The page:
A World Without Brokers? Insurance Consortium Reveals ‘Codex 1’ Blockchain

Blockchain insurance consortium B3i has revealed new details about its blockchain smart contract prototype, revealing a plan to remove insurance brokers from the equation.

Internally described as “Codex 1,” the prototype is designed to automate many of the processes involved in trading insurance-linked securities currently fulfilled by brokers. The prototype does this by giving the insurance companies seeking reinsurance, and the reinsurance companies that serve them, access to the same, cryptographically secure distributed ledger.

As enterprises of all kinds start experimenting with blockchain, looking to eliminate middlemen along the way, insurance brokers could become the latest group to face disruption with the arrival of the new technology.

In conversation with CoinDesk, Paul Meeusen, the director of global business solutions at reinsurance company Swiss Re, said he sees substantial impact if blockchain were to be adopted on a large scale.

Meeusen, who is also a founding member of B3i, said:

“The administrative involvement where part of what [brokers] do is collecting the papers from the different parties, then ordering them and passing them onto the next, that is of course becoming unnecessary.”

Work on Codex 1 began earlier this year as members – including Aegon, Allianz, Munich Re, Swiss Re, Liberty Mutual and Sompo Japan Nipponkoa – evaluated several potential use cases for blockchain. The group finally decided to convert the widely used Property Cat XL (“Cat” being short for “catastrophe”) reinsurance contract life cycle to a self-executing smart contract.

And, according to Meeusen, that’s because its similarities across nations makes it potentially widely adoptable.

“If you look at catastrophic risk, when the wind blows or the earth shakes, in simple terms, I would say the nature of that is very uniform across the globe,” he said.

Passing on the savings

Since the early days of the consortium, Meeusen has advocated that blockchain technology could enable reinsurance companies to compete over better products, instead of just better platforms.

For example, in a typical Property Cat XL contract, a broker would receive quotes from multiple reinsurers and help organize which combination of risk assessment and pricing is most advantageous. They would then facilitate communication between each of the counterparties while keeping private the terms of the eventual deal.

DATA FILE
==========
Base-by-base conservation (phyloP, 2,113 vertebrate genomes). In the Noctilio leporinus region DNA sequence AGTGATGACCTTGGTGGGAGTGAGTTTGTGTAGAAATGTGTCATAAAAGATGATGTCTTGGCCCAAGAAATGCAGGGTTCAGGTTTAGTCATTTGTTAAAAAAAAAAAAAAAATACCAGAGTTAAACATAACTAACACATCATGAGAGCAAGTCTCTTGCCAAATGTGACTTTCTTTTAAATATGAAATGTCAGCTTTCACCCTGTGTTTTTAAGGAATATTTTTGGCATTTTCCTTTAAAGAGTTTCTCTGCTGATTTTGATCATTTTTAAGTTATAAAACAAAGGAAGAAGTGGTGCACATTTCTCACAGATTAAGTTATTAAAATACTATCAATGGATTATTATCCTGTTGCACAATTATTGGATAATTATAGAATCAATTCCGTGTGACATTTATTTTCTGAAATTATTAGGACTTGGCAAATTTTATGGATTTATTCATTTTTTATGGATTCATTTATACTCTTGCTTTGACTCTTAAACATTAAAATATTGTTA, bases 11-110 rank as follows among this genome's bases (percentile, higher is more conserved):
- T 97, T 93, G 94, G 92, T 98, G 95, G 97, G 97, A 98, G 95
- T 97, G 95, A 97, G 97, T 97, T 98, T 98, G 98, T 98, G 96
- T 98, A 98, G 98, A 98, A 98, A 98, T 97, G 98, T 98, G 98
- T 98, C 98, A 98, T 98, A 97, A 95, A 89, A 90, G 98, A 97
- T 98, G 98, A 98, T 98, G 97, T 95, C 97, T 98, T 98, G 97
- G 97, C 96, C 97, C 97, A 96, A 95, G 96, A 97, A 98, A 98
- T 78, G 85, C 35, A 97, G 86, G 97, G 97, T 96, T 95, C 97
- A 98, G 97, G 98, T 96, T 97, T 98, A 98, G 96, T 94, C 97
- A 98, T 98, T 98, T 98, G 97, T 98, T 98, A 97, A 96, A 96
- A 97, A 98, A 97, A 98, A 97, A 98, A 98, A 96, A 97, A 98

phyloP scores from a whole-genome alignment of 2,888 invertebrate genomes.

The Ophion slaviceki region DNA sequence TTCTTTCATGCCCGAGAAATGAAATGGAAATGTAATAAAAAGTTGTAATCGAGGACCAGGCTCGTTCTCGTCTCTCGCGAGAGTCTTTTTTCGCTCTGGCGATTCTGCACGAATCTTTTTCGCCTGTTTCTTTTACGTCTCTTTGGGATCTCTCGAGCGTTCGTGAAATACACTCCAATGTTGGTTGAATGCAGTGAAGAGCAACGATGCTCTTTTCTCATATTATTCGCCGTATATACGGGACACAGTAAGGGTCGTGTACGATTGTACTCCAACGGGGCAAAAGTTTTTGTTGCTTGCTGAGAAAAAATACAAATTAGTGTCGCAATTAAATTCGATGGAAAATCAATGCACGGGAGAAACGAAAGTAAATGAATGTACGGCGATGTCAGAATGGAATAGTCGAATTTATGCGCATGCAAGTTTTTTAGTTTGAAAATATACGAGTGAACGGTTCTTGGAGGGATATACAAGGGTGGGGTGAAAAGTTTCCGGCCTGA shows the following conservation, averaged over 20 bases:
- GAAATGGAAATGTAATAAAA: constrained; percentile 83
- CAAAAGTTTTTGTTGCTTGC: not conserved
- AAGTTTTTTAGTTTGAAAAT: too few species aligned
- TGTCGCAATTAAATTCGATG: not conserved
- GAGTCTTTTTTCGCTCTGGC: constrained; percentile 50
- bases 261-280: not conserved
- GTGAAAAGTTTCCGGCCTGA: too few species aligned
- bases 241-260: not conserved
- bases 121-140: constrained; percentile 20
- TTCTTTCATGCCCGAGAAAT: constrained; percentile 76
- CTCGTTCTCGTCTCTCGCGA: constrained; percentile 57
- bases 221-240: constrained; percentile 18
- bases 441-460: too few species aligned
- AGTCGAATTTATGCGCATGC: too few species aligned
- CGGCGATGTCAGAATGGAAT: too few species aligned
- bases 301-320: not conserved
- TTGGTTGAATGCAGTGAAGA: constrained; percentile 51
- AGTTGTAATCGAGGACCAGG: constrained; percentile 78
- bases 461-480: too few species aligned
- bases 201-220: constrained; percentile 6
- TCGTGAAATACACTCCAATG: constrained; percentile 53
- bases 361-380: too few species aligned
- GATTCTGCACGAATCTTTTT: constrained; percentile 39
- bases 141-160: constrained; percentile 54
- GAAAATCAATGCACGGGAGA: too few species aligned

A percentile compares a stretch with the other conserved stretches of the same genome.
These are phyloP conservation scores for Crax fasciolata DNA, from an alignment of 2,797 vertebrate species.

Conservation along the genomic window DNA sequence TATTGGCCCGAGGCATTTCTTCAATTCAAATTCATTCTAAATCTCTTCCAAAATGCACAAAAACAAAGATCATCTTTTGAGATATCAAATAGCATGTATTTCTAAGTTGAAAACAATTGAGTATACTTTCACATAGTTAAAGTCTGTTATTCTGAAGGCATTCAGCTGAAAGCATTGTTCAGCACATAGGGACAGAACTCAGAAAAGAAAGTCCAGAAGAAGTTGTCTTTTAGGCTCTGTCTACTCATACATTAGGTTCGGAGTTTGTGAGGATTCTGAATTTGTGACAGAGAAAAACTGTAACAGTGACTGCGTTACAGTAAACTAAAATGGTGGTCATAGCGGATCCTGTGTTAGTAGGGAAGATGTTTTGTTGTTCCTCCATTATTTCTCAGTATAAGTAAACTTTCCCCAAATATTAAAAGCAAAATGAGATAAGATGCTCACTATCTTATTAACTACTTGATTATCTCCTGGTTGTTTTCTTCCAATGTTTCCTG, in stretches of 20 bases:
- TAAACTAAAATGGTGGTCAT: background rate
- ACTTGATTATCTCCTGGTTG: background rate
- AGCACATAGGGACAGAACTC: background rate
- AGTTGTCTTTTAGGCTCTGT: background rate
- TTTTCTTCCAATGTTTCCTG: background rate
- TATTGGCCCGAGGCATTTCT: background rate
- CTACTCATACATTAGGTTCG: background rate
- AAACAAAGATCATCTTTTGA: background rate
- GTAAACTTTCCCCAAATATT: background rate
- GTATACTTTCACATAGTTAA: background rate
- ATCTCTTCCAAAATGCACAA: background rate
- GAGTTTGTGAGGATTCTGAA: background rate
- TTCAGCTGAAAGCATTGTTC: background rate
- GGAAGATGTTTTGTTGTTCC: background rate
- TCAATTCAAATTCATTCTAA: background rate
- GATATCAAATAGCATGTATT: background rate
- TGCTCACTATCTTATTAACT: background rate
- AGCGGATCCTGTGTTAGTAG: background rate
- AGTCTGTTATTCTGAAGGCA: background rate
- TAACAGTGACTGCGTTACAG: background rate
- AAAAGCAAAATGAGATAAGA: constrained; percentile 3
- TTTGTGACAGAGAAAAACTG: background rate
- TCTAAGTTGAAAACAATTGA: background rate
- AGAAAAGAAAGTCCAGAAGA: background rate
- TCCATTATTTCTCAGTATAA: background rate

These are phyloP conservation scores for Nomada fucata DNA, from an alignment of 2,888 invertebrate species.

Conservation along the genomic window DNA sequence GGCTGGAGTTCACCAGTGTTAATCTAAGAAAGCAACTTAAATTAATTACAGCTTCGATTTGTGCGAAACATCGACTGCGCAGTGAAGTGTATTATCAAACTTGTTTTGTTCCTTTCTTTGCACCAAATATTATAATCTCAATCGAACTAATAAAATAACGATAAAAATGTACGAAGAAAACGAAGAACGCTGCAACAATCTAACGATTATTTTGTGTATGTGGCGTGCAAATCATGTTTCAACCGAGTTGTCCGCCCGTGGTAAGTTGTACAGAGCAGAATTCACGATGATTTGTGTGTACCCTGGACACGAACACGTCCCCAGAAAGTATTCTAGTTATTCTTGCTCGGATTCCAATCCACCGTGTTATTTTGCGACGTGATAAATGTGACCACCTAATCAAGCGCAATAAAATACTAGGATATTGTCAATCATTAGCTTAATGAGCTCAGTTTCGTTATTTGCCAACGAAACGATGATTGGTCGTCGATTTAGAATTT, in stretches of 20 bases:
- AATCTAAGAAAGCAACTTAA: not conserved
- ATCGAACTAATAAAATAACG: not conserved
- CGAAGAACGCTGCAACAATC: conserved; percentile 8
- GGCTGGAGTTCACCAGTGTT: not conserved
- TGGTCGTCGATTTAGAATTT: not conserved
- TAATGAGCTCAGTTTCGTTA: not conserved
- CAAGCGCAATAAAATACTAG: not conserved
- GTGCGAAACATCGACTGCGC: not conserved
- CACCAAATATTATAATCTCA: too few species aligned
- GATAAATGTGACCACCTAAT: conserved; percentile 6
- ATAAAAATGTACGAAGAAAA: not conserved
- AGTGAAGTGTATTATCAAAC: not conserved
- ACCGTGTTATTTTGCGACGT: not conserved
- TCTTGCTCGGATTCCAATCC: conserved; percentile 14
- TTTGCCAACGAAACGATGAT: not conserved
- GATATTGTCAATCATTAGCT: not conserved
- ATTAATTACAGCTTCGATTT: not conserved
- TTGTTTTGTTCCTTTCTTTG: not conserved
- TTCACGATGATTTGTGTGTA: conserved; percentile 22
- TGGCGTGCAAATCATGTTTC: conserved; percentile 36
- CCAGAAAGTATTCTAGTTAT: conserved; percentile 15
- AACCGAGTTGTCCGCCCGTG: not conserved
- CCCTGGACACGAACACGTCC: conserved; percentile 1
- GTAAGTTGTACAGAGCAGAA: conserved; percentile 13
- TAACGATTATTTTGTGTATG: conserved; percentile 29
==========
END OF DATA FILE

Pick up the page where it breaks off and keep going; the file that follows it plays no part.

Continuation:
With Codex 1, though, much of the broker’s role is moved to a permissioned blockchain that automates both premium settlement and claim settlement, all while still ensuring the counterparties remain unaware of one another’s terms.

The end result, Meeusen hopes, is that companies can focus their attention on creating more accurate risk assessments and better rates.

“We would expect that – just like reinsurers – when they become more efficient, over time they can offer more attractive prices,” he said.

Further, as the role of brokers decreases as a result of blockchain, Meeusen expects they will be able to offer more attractive brokerage fees “because their service is going to become much more efficient.”

Broadening the use cases

While this first prototype is focused on property catastrophes, according to Meeusen, the group is ready to begin work on multiple other projects currently “on the shelf.”

The next step will be to widen the scope of the offering to include casualty lines (such as motor vehicle accidents and worker’s compensation), which Meeusen said will require little more than a “copy-paste” of the current smart contract.

B3i also aims to expand its blockchain work to include so-called “proportional contracts” that rely on pro-rated terms, as well as improving the actual creation of insurance-linked securities and bonds.

If successful, the prototype – scheduled for its first live demo at the Monte Carlo RVS conference in September – could eventually result in tokenized bonds, making trading risk as easy as trading cryptocurrencies such as bitcoin and ethereum.

Meeusen concluded:

“That’s the master plan. But we first need to walk before we run.”

Man on world image via Shutterstock

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